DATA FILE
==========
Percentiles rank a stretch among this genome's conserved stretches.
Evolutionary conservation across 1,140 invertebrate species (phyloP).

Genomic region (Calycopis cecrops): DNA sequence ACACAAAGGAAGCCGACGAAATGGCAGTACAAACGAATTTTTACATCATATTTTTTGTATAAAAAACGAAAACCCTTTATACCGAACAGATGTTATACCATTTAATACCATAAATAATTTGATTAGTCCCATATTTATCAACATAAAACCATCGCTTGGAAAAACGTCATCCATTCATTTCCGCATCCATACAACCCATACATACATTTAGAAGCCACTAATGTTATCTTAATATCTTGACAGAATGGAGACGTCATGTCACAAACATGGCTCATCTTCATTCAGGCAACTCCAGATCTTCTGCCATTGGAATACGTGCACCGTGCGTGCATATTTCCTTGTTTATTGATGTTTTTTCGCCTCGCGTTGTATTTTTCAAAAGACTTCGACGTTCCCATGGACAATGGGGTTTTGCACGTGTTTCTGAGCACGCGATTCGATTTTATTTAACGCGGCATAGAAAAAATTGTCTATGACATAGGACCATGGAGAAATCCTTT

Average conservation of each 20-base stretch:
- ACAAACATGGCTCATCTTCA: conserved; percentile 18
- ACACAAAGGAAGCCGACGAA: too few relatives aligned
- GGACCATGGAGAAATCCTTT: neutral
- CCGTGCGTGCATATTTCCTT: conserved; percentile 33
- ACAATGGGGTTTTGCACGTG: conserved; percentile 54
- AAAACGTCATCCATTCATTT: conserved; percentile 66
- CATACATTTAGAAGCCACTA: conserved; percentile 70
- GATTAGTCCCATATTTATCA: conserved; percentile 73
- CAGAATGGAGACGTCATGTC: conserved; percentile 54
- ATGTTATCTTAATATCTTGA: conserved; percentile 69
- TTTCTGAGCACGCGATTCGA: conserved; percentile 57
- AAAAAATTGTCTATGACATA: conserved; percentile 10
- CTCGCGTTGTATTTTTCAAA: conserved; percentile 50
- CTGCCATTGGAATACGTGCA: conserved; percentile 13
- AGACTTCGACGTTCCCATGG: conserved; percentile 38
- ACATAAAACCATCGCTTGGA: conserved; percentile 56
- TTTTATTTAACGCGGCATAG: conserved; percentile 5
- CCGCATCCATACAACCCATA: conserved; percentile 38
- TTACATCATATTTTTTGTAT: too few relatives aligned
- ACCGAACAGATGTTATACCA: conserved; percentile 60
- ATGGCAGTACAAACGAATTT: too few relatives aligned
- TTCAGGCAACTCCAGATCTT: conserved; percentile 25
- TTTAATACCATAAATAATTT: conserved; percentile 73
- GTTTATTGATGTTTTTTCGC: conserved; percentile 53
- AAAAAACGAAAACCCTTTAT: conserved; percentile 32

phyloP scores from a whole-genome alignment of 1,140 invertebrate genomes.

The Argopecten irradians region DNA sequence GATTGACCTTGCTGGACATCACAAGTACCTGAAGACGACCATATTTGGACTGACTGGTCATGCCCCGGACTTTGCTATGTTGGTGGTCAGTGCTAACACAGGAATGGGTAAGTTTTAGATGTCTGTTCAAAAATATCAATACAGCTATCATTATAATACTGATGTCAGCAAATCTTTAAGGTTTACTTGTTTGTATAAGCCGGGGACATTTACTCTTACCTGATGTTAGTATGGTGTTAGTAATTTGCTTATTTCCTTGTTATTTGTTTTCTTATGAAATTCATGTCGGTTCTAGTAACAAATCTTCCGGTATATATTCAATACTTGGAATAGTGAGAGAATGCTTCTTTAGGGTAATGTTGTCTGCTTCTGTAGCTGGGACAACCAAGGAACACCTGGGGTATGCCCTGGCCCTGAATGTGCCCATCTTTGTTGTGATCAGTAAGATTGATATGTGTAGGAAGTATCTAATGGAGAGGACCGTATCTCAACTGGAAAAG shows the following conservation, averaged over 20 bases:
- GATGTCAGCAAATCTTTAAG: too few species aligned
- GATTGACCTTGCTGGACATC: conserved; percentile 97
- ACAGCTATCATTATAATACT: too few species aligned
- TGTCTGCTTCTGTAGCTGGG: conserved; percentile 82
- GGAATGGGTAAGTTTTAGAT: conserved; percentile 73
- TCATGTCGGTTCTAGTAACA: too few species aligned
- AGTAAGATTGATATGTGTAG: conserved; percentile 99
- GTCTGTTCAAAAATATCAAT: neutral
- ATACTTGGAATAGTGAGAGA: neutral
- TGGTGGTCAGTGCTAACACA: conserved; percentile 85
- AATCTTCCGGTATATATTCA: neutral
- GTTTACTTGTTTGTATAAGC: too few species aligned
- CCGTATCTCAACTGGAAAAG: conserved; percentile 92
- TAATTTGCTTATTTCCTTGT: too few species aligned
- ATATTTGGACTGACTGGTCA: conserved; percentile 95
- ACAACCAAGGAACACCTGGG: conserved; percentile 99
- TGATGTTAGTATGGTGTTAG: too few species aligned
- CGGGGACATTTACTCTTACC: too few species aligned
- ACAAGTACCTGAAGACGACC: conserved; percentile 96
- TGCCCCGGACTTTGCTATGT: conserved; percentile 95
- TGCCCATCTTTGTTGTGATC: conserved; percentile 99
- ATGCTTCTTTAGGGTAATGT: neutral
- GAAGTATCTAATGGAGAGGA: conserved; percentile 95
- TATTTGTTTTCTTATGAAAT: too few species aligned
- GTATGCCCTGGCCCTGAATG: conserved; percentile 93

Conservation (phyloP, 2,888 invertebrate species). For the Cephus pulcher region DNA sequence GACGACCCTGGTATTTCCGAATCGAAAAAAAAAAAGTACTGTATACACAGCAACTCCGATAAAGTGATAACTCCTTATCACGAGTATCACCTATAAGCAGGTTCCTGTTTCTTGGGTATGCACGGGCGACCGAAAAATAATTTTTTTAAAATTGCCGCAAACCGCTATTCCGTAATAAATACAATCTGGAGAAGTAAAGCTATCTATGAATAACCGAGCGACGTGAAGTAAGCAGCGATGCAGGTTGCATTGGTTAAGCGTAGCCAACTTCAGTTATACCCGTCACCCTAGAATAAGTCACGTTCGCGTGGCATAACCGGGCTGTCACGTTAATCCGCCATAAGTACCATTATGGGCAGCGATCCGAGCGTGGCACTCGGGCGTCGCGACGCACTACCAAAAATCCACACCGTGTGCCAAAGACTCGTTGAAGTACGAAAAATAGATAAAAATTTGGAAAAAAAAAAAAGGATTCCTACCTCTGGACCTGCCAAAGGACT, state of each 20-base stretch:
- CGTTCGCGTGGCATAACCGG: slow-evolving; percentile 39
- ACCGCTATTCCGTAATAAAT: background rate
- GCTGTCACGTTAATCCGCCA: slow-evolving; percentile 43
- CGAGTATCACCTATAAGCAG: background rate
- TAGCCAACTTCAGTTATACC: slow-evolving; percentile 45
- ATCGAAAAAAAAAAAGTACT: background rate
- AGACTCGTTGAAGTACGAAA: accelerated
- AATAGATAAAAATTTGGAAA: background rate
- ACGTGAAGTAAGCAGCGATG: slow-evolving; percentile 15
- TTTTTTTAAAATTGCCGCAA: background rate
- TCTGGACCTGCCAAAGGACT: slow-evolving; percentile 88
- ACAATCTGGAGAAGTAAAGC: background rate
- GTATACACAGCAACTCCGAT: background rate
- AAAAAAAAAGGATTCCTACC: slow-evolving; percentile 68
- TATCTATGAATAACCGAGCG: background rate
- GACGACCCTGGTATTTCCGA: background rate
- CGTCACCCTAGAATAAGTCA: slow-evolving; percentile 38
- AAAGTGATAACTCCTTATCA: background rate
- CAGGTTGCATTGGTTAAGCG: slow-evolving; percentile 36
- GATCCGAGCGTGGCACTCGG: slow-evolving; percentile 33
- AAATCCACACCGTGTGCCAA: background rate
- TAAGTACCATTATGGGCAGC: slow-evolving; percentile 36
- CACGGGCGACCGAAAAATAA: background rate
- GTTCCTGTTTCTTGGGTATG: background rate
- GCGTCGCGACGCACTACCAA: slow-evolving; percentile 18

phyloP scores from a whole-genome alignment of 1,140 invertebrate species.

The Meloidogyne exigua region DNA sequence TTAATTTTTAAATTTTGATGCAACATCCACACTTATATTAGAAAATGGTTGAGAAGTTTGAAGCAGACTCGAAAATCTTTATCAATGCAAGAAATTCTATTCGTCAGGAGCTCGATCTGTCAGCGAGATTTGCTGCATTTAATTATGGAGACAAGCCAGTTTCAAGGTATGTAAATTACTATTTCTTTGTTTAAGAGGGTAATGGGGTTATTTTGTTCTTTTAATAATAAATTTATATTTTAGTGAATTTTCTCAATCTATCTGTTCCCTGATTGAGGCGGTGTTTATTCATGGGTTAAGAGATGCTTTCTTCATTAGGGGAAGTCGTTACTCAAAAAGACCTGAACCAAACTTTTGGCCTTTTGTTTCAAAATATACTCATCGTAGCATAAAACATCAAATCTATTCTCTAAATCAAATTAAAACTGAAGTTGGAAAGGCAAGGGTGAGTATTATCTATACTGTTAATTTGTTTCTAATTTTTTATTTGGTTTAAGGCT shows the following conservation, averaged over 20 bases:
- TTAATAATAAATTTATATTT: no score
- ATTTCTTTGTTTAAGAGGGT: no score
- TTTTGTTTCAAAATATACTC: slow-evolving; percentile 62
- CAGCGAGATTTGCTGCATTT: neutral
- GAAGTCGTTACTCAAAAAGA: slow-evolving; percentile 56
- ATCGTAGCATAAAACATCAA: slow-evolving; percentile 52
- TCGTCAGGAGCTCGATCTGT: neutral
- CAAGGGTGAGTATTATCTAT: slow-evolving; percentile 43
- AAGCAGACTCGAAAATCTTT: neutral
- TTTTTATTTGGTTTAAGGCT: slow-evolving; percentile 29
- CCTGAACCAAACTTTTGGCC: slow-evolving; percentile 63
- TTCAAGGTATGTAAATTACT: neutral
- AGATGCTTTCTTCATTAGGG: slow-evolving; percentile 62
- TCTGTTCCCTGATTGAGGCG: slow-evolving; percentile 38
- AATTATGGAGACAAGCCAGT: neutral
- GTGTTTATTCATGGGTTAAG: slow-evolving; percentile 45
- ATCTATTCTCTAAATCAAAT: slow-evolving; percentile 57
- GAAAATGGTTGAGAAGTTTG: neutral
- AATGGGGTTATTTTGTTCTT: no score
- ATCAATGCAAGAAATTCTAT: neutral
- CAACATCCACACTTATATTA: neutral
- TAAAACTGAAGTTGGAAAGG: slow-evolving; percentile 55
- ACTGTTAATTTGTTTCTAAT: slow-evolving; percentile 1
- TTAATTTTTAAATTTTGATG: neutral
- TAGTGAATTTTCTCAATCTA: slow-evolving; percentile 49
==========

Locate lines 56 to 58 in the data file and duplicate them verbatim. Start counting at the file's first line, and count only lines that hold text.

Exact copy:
- GTATGCCCTGGCCCTGAATG: conserved; percentile 93

Conservation (phyloP, 2,888 invertebrate species). For the Cephus pulcher region DNA sequence GACGACCCTGGTATTTCCGAATCGAAAAAAAAAAAGTACTGTATACACAGCAACTCCGATAAAGTGATAACTCCTTATCACGAGTATCACCTATAAGCAGGTTCCTGTTTCTTGGGTATGCACGGGCGACCGAAAAATAATTTTTTTAAAATTGCCGCAAACCGCTATTCCGTAATAAATACAATCTGGAGAAGTAAAGCTATCTATGAATAACCGAGCGACGTGAAGTAAGCAGCGATGCAGGTTGCATTGGTTAAGCGTAGCCAACTTCAGTTATACCCGTCACCCTAGAATAAGTCACGTTCGCGTGGCATAACCGGGCTGTCACGTTAATCCGCCATAAGTACCATTATGGGCAGCGATCCGAGCGTGGCACTCGGGCGTCGCGACGCACTACCAAAAATCCACACCGTGTGCCAAAGACTCGTTGAAGTACGAAAAATAGATAAAAATTTGGAAAAAAAAAAAAGGATTCCTACCTCTGGACCTGCCAAAGGACT, state of each 20-base stretch:
- CGTTCGCGTGGCATAACCGG: slow-evolving; percentile 39